Dry hydrangeas are a pretty form of floral decoration that is low maintenance and can be easily made at home. Follow these four steps to dry your own hydrangeas at home.
How to dry hydrangeas
Harvest at the right time
Choose blooms that are fully mature but not overly ripe. The best time to harvest hydrangeas is in late summer or early fall when the petals are starting to feel papery but still have some color.
Remove excess foliage
Trim off most of the leaves and stems, leaving just a few inches of stem attached to the bloom.
Gather several blooms into a bunch and secure them with a rubber band or string.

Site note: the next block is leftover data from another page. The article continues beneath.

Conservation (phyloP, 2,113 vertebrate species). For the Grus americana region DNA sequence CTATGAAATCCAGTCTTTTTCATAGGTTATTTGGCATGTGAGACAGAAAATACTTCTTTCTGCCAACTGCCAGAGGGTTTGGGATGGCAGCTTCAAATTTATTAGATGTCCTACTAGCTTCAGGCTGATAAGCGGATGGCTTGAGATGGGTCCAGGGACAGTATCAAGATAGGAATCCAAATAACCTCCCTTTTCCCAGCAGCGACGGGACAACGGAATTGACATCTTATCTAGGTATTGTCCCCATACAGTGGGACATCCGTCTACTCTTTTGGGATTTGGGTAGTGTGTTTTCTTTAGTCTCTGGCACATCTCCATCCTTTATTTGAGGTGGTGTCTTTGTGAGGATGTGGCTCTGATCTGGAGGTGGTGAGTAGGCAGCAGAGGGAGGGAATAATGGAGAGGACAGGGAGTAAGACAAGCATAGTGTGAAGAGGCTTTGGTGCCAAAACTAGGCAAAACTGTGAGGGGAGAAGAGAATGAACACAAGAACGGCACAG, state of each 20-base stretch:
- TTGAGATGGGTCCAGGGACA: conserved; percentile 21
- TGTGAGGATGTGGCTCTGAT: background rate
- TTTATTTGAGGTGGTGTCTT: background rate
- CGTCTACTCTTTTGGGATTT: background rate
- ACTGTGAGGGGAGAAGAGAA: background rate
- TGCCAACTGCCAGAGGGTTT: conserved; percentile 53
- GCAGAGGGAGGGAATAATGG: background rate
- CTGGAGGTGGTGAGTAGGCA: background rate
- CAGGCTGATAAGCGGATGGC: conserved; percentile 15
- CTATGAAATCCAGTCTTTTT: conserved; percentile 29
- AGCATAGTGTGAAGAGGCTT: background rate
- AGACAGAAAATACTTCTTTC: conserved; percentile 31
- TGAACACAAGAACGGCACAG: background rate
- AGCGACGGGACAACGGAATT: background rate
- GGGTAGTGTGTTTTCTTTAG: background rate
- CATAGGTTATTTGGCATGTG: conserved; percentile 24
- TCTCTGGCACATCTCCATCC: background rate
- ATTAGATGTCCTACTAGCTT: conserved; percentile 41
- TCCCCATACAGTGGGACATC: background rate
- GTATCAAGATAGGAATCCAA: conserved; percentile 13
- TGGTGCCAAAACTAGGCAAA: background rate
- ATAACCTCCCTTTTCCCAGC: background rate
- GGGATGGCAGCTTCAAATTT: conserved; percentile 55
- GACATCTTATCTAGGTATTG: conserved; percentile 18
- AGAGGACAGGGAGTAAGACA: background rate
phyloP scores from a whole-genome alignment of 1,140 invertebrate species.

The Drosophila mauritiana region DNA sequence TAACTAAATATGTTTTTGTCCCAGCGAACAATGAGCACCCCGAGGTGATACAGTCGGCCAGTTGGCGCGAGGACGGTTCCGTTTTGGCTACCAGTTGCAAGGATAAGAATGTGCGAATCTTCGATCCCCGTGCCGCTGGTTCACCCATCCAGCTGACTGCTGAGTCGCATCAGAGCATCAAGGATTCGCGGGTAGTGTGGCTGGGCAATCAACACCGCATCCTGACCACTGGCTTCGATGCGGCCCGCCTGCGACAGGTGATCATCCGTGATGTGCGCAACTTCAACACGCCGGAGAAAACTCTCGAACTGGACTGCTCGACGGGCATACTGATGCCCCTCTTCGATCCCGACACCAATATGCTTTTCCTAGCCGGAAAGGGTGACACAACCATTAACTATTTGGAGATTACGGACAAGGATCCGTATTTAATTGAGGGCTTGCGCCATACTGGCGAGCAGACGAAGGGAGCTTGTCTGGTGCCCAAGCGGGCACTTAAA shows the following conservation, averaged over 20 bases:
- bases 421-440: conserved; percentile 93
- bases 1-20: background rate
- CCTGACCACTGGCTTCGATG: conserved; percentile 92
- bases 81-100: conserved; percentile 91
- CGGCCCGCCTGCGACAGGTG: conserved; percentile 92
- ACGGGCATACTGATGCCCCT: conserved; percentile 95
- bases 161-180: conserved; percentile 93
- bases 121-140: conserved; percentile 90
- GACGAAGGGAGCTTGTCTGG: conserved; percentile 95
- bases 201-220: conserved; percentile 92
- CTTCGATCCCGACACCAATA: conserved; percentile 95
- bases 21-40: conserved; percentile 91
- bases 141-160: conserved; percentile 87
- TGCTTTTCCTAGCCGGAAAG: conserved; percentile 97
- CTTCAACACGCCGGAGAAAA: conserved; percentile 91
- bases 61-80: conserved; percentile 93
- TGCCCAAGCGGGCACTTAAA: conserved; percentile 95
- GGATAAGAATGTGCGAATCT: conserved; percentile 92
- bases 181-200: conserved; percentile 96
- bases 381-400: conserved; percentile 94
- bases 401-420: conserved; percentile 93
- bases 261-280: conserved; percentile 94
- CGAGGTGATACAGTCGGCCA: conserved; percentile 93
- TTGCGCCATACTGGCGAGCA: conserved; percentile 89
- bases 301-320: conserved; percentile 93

Hang upside down
Hang the bundles upside down in a dry, dark, and well-ventilated area. Ensure they are not exposed to direct sunlight, which can cause them to fade.
Allow the blooms to air dry for several weeks. They will become papery and brittle when fully dried.
It is also possible to dry hydrangeas in the microwave, although this can cause the flowers to lose color, so caution is advised.
To do this, trim and prepare the blooms. Then, place the blooms on a microwave-safe plate lined with a paper towel.
Microwave them in short bursts (from 10 to 15 seconds at a time) on a low setting until they are dry. Be careful not to overheat and scorch the blooms.